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Carvedilol Coupon - Carvedilol 25mg tablet
CarvedilolGeneric Coreg
CARVEDILOL is a beta-blocker. Beta-blockers reduce the workload on the heart and help it to beat more regularly. This medicine is used to treat high blood pressure and heart failure. The lowest GoodRx price for the most common version of carvedilol is around $4.00, 92% off the average retail price of $52.33. Compare nonselective Alpha/Beta blockers.
Prescription Settings
generic
tablet
25mg
60 tablets
Carvedilol Coupon - Carvedilol 25mg tablet
carvedilol(generic)
tablet
25mg
60 tablets

Carvedilol Latest News

Get the latest updates on this drug from the GoodRx medical team

25 Prescription Drugs That May Be Cheaper With GoodRx Than With Insurance

Thomas Goetz
Thomas Goetz -

If you believe the best way to pay for your prescription is with health insurance, you’re hardly alone. After all, that’s why we have insurance in the first place, and that’s what we expect insurance to do—to cover our healthcare expenses. So when we get to the pharmacy, we show our insurance card, fork over the copay, and move along.

But it turns out this may be costing us money. For many popular drugs—including lisinopril, levothyroxine, and prescription ibuprofen—insurance copays are often higher than what people would pay with a discount from GoodRx. See More

Bystolic Generic is Still a Few Years Out — Here’s How To Save Now

Tori Marsh
Tori Marsh -

High blood pressure can lead to dangerous conditions like heart attack and stroke, so it’s important to keep it under control. Unfortunately, treatments like brand-only Bystolic (nebivolol) can be expensivea monthly supply can cost well beyond $150 without insurance. What’s more, some commercial plans require patients to get a prior authorization and/or go through step therapy to be covered for Bystolic. See More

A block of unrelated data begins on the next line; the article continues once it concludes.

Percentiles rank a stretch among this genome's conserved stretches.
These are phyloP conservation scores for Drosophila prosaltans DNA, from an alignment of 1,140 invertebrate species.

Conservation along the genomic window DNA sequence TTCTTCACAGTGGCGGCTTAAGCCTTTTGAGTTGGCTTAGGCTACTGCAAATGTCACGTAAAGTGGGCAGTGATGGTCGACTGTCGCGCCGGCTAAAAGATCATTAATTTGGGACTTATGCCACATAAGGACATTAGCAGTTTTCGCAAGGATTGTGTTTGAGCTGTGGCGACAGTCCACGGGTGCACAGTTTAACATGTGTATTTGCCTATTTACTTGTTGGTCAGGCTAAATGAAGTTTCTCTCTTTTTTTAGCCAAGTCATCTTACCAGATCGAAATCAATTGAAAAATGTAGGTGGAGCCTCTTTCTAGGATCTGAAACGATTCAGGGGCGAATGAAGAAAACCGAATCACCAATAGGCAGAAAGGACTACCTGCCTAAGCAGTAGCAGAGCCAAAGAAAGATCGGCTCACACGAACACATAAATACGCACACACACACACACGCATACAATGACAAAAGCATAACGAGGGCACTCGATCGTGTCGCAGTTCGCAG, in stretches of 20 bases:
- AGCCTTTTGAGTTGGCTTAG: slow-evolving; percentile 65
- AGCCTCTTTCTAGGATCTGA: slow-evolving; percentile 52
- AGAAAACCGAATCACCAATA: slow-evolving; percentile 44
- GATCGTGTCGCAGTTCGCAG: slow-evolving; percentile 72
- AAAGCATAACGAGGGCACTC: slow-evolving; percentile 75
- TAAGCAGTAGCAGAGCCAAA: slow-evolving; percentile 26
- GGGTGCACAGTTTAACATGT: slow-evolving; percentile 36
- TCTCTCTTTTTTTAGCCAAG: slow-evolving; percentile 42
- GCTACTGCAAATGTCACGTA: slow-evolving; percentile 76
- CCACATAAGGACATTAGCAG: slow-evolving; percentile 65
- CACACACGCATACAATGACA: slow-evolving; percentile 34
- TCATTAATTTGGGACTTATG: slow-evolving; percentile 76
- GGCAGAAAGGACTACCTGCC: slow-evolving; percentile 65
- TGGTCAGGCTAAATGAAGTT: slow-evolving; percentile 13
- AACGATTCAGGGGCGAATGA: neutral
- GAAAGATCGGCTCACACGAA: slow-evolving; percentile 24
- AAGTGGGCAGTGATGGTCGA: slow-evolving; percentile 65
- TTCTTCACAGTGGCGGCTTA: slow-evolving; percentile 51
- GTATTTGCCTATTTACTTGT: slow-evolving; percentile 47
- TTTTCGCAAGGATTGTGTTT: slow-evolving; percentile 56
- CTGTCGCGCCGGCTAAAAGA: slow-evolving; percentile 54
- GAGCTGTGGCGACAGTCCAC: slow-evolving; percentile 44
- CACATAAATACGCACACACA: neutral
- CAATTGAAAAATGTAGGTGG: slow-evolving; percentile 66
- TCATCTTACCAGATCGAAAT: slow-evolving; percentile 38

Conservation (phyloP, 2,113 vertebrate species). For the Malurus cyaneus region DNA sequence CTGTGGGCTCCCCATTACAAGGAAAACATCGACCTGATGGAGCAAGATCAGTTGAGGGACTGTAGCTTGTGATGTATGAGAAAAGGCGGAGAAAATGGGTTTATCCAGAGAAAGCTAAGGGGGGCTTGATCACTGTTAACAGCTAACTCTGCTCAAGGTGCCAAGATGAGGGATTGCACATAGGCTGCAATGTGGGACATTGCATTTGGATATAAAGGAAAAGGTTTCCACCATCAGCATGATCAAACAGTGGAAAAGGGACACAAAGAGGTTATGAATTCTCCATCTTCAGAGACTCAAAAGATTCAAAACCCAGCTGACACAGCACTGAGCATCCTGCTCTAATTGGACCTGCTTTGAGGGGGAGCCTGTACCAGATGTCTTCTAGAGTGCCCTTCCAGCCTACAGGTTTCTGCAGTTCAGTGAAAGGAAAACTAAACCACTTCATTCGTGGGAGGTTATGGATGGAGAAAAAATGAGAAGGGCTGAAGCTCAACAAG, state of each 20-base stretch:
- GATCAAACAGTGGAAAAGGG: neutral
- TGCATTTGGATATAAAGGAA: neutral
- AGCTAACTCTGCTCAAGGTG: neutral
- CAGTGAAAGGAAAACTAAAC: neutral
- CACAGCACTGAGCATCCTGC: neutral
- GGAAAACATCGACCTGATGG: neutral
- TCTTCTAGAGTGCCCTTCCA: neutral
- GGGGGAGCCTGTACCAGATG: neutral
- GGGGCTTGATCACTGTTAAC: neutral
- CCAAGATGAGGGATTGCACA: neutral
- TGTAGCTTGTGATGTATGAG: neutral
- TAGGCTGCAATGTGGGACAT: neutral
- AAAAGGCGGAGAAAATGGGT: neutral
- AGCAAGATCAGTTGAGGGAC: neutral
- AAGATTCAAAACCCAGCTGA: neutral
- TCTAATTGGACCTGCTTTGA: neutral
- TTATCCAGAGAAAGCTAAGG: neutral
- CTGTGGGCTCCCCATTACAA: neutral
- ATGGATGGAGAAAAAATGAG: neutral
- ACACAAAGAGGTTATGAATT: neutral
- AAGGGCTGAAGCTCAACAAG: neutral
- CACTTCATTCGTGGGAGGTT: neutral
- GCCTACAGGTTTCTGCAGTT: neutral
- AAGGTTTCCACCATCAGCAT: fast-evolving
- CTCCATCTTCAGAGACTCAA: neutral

10 Common Medications That Cause Joint Pain — From Cholesterol Drugs to Asthma Inhalers

Dr. Sharon Orrange
Dr. Sharon Orrange -

Joint pain, back aches, and other musculoskeletal complaints are among the most prevalent health issues out there. When it comes to joint pain specifically (known as arthralgia), arthritis is the most common cause. But before you blame your achy joints on arthritis, did you know that everyday medications can cause joint pain too? Here are 10 common offenders.

1) Antibiotic — levofloxacin 

Levofloxacin (Levaquin) belongs to a group of antibiotics known as “fluoroquinolones” and is commonly prescribed for sinus infections and pneumonia. See More

6 Outdated High Blood Pressure Medications You Should Consider Upgrading

Dr. Sharon Orrange
Dr. Sharon Orrange -

If you’ve been able to control your high blood pressure with the same hypertension medications for years, it’s tempting to hold the course — but don’t. Older medications can cause serious side effects, and updated guidelines for treating high blood pressure are released every year with recommendations for current best therapies.

It’s natural for newer medications that work better and pose fewer risks to replace older ones. See More

Do You Have Asthma? These Medications Could Be Making It Worse

Roni Shye
Roni Shye -

The number of people who have asthma continues to grow – an estimated 24.6 million Americans are currently suffering from the disease. Things that can trigger asthma include allergies, exercise, acid reflux, and irritants like smoke or perfumes. But did you know that prescription and over-the-counter medications can also cause problems with asthma?

Here are some medications that can make your asthma worse, or even cause an asthma attack. See More